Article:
In terms of the long haul, the sky’s the limit. Sports and media have spawned several multibillion-dollar companies. For North America, sports sponsorship was valued at $18 billion in 2018… sports media was valued at $70 billion… and sports premium hospitality was valued at $12 billion.

Yet, despite its unusual level of early success, Thuzio has a share price of only $0.165 and a valuation of just $5 million. That’s less than a 2X multiple when compared with current annual revenue of $2.75 million. It’s a very fair price.

The minimum investment in this fundraising is $1,000. That’s a small price to pay in order to become an early-stage investor in a company with an established track record of revenue and a high-caliber team expertly leading the way.

But you better hurry. This raise closes on August 30, 2019. This could be your only shot to get Thuzio at such a fair price.

How to Invest

First, you’ll need a SeedInvest account. Sign up for one if you don’t already have one.

Once you’ve created your account and logged in, go to Thuzio’s page on SeedInvest.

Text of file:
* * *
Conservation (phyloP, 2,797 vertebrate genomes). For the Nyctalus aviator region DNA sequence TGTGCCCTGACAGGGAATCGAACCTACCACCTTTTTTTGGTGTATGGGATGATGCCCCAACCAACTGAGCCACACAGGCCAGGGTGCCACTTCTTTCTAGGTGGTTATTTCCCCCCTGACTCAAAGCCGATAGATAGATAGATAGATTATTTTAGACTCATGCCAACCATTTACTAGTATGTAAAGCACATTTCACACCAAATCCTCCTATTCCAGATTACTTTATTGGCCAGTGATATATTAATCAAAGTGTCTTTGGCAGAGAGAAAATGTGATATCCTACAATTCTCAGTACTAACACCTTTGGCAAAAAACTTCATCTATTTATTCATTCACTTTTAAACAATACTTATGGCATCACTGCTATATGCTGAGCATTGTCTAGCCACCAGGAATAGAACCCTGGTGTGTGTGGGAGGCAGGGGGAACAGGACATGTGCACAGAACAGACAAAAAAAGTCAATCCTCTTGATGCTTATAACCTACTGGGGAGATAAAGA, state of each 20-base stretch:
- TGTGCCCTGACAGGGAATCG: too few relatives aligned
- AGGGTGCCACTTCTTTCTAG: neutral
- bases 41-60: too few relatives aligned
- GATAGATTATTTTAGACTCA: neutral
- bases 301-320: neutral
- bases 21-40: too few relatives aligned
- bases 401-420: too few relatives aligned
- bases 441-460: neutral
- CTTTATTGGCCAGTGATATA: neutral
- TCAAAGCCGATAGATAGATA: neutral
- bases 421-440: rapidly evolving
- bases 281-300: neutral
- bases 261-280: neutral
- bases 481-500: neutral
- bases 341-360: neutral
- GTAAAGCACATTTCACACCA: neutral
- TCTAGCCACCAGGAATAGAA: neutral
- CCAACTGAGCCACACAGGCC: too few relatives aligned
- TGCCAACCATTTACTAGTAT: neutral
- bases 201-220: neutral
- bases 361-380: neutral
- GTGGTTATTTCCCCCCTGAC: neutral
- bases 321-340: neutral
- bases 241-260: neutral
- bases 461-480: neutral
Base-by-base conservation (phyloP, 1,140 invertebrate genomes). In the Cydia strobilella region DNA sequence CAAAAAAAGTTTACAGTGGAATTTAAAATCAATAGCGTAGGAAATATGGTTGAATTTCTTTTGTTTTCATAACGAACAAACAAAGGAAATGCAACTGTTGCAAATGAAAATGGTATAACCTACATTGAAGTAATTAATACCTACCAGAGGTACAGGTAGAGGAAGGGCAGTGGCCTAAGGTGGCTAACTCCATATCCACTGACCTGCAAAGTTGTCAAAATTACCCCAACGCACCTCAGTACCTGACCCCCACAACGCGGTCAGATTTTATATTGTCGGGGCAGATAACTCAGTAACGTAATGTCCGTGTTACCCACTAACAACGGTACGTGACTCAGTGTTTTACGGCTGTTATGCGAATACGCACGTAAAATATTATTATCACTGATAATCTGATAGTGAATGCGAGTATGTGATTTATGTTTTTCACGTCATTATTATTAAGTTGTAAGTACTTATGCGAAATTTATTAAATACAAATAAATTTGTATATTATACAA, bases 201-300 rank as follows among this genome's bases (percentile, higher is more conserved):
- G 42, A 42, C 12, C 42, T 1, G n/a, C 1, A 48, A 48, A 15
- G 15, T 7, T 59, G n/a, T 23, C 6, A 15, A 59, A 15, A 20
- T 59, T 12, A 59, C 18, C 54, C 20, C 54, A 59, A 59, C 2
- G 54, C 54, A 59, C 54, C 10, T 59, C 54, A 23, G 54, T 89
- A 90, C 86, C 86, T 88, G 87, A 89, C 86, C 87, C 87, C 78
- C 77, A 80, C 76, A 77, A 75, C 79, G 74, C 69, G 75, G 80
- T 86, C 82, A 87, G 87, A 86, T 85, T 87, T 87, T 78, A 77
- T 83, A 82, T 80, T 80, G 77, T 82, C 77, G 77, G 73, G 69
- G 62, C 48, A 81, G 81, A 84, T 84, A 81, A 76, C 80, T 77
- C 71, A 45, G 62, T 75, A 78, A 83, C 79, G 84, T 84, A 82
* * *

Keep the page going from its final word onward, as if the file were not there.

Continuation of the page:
Click the blue “Invest” button. The minimum investment is $1,000.

Then choose your payment option and make sure you complete all the steps.

If you run into any problems, email SeedInvest at


As with all early-stage investments, there is significant risk the company could fail. It could fail to secure further funding, lose important revenue streams or have any number of other things go wrong.

This is the nature of early-stage investments. You should not invest any money you can’t afford to lose.

Note: As always, our research is 100% independent. We don’t accept compensation from the investment portals or the startups we recommend.